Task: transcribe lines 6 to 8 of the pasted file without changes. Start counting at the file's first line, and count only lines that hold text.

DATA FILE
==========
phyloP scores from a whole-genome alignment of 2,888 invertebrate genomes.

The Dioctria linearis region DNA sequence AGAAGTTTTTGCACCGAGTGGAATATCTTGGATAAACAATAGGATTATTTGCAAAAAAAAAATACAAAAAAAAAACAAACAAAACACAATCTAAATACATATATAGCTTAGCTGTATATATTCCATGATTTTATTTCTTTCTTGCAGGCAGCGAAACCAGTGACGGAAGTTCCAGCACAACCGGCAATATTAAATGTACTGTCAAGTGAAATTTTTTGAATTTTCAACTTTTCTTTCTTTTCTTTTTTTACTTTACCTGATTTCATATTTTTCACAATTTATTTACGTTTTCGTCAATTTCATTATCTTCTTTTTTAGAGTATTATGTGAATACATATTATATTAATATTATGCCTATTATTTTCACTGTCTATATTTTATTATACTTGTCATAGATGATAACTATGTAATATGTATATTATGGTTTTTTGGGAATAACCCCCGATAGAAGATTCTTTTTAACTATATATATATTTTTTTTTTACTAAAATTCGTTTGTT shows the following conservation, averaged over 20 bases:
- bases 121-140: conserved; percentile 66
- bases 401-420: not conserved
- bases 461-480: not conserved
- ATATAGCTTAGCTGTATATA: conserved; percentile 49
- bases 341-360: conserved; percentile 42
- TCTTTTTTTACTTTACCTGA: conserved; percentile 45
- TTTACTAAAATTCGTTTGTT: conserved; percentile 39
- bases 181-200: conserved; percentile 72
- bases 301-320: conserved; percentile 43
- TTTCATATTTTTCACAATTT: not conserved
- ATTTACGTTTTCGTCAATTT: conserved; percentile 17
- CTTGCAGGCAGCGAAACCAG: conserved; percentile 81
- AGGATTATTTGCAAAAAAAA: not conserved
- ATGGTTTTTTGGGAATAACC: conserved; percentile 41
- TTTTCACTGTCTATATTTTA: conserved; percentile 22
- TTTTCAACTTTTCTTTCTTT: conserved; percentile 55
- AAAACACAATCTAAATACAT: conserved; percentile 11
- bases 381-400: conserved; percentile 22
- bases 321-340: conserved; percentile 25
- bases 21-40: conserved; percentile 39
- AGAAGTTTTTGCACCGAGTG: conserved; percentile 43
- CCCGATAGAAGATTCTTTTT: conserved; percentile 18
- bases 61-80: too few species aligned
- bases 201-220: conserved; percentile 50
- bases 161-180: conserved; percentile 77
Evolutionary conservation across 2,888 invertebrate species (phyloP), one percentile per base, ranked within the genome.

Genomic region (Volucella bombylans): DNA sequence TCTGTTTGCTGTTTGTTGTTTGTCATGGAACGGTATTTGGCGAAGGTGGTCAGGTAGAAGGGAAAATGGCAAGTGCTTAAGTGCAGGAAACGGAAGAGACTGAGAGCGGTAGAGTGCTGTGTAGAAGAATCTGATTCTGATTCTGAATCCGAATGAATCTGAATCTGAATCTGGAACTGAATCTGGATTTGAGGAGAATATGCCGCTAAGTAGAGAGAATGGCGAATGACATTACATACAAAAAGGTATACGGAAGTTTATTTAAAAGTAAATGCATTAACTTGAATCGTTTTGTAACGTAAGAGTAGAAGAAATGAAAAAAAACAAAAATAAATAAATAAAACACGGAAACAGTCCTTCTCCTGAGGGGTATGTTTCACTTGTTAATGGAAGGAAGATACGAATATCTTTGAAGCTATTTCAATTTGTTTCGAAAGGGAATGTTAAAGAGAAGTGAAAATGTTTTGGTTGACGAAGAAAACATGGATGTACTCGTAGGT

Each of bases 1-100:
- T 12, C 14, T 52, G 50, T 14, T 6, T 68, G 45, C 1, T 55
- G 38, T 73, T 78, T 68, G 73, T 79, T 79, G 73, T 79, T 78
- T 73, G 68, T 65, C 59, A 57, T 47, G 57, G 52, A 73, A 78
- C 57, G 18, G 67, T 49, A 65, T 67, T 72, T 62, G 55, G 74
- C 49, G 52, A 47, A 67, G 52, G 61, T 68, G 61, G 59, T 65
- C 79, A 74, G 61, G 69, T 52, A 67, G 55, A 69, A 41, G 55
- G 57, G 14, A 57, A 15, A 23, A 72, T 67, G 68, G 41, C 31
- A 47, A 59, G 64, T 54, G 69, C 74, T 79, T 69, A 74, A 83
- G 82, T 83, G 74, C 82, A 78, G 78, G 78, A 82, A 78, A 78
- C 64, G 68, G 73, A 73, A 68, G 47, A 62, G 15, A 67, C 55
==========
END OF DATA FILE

- ATATAGCTTAGCTGTATATA: conserved; percentile 49
- bases 341-360: conserved; percentile 42
- TCTTTTTTTACTTTACCTGA: conserved; percentile 45